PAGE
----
How much coffee and water to add depends on how much coffee you wish to brew, right? A standard cup of coffee means 12 ounces of liquid gold.
Then another factor that matters in terms of coffee-to-water ratio is the strength of your coffee. If you take more coffee, you’re actually increasing your brew strength. The standard ratio is 1 part of coffee : 13 parts of water.
Obviously, different strength settings (1 to 7) are also a part of the experience. For instance, 1 consists of a ratio of 1:10 that gives you heavy, bold, and thick coffee. Then there’s the other end of the spectrum, which is 7 and that’s a ratio of 1:16, which prepares a lighter, more subtle coffee flavor.
You can choose anything in between too; it all depends on your preferred strength setting. Here’s the coffee-to-water ratio calculator.
And here are the most common French Press ratios…
|BREW STRENGTH||12 ounces – 3 cups||34 ounces – 8 cups|
|Strong||Coffee: 5 tbsp/30g |
|Coffee: 15 tbsp/89g |
|Medium||Coffee: 4 tbsp/23g|
|Coffee: 11 tbsp/68g|
|Mild||Coffee: 3 tbsp/18g |
|Coffee: 9 tbsp/55g|
How to Prepare Cold Brew Using French Press
Now I completely understand if you also can’t get enough of cold brew because this, in comparison to a traditional hot brew, is not only more flavored but also less acidic. And with less acid in your coffee, your taste buds AND stomach benefit the most. It’s just unbelievable how stomach-friendly, smooth, roasty, and chocolatey cold brew coffee tastes!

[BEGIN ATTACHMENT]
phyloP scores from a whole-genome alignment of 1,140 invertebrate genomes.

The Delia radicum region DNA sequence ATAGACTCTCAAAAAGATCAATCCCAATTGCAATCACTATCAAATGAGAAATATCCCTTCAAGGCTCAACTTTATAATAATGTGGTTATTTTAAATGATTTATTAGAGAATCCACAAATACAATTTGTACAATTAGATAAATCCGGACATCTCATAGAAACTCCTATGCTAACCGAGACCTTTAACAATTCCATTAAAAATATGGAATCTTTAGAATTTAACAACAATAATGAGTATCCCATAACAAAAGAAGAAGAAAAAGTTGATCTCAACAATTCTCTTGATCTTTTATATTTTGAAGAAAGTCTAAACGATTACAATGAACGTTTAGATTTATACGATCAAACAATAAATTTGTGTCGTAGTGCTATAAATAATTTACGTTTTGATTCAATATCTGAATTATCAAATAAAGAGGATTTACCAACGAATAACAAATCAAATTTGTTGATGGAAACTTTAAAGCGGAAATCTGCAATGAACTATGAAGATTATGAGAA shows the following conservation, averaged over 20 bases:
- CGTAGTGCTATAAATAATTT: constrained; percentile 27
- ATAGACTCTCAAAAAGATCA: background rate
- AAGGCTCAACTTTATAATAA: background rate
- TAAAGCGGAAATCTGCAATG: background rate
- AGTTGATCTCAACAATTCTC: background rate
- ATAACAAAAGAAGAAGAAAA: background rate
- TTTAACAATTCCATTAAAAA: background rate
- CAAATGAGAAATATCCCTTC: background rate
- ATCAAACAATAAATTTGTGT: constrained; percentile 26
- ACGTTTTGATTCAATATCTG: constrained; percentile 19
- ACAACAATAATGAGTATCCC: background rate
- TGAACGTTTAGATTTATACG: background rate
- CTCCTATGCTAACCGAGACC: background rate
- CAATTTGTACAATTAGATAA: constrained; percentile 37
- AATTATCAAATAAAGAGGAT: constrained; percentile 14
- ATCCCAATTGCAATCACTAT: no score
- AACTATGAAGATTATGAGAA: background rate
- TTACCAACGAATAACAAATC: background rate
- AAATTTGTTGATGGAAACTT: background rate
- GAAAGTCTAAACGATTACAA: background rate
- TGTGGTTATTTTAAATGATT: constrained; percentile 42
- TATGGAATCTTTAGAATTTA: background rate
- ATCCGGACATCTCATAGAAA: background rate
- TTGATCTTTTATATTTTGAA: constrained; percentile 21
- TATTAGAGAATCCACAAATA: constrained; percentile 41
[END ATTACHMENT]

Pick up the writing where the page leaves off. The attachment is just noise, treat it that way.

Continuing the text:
French Press Cold Brew Coffee-to-Water Ratio
For cold brew, the ratio is 1/2 cup of coffee grounds : 4 cups of water. The ratio can be tweaked of course depending on whether you like a stronger or weaker tasting cold brew.
Ingredients for Cold Brew In French Press
- Coarsely ground coffee (4 ounces)
- Filtered water (2 cups)
Step-by-Step Instructions for Making French Press Cold Brew
Add coffee grounds into the carafe and then pour water into it too. Put the lid on and then gently lower the plunger 1-2 inches for ensuring complete submersion of the grounds. DO NOT push the plunger down completely.
Now it’s time for the coffee to steep in there for around 12 hours or overnight. Keep it at a lower temperature in a dark place, like your refrigerator.
The next step, after the completion of 12-15 hours, involves pushing down the plunger completely till it reaches the bottom.
And then just pour your cold brew over ice. If using milk, then equals parts milk and equal parts cold brew. Things like sugar, cream, etc. are optional of course, but remember that they surely know how to make your cold brew smoother and more enjoyable.
A few useful tips…
- The coffee grind size should be coarse. Otherwise, your cold brew will have sediments and grit, which are not appreciated in the cup during the coffee-sipping experience.
- Cold brew prepared using French Press has a stronger flavor. So if you don’t prefer such a strong brew, then add more milk, water, or ice to dilute the strength.
Frequently Asked Questions (FAQs) About French Press Coffee
How Much Coffee to Add In A French Press?
It doesn’t matter what the capacity of your French Press is, the standard coffee-to-water ratio for French Press brewing is 1 gram coffee grounds : 15 grams water. So that’s 3 tablespoons of coffee per cup of water.
Another way of looking at it is 1 tablespoon of coffee per 4 ounces of water. This means if your press pot is 16 ounces, then you should be adding 4 tablespoons of coffee.